Archer had a number of guests he didn’t want to disappoint, so he called Child in Cambridge, thinking she could provide a solution from her vast knowledge of the cooking process.
“She said, ‘I know exactly what to do,’” Archer said. “‘Turn the lights off.’”
He took her suggestion and served the chowder by candlelight, which disguised it well enough for people to enjoy their meals.
While he loves Child’s humor, Archer also appreciates the serious impact she had on American life and considers the culinary arts an important part of our cultural experience.
“She revolutionized cooking, which is a big part of everybody’s life,” he said. “To add these aesthetics into our lives, so that common housewives are making Crepes Suzette and using wine in cooking — it accelerated our taste buds to a new level, and no one else was doing it.”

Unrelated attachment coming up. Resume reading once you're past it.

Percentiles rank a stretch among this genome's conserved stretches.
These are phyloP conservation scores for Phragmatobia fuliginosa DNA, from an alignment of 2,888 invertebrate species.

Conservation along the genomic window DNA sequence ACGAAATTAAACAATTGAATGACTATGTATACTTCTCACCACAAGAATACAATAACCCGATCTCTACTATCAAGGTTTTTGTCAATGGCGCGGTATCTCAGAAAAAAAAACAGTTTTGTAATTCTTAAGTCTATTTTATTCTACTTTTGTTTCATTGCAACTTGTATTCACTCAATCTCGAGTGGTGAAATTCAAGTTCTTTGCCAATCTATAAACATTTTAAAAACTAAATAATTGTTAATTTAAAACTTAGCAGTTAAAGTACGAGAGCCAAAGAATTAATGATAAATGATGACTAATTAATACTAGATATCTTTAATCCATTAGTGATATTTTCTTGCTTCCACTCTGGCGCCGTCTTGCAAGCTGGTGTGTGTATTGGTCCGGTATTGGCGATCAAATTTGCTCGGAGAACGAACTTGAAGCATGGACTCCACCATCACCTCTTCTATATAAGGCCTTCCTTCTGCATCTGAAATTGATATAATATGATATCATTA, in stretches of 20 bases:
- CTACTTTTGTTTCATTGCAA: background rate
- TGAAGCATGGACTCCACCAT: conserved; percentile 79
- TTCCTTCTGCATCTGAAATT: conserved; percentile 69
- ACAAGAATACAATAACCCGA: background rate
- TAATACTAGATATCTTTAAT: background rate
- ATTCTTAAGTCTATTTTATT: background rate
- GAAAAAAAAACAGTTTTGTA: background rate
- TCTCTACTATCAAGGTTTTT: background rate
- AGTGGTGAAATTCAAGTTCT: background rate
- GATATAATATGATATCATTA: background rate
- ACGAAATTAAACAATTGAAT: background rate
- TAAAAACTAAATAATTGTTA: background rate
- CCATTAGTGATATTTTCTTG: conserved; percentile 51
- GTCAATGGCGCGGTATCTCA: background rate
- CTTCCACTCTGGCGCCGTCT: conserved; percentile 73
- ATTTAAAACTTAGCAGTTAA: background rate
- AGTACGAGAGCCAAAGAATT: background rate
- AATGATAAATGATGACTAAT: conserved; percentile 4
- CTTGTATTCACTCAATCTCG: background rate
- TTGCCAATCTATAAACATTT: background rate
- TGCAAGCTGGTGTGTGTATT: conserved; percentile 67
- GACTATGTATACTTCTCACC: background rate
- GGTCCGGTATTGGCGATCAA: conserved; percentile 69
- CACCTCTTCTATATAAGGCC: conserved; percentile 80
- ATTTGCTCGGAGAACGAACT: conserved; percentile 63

In the same fashion, Music at Eden’s Edge believes it’s important to bring great music into the community, which they accomplish by offering free programs throughout the year.
These include a summer concert series for seniors and families, and youth chamber concerts that bring music into public schools around the North Shore.
“We want to be present in our community,” said Maria Benotti, director of the ensemble. “We do fundraisers so we can do these outreach programs free.”
Fortunato has appeared with Eden’s Edge before, at a concert in 2000, and Benotti appreciates the demands she must meet to perform “Bon Appetit.”
“I think for most of us, doing two things that are complex at once is challenging,” she said. “Singing and acting are difficult. Singers’ bodies are their instruments, and you also act with your body. So that has to be integrated.”
Eden’s Edge holds two benefit concerts per year, and Benotti appreciates the support the community has already shown.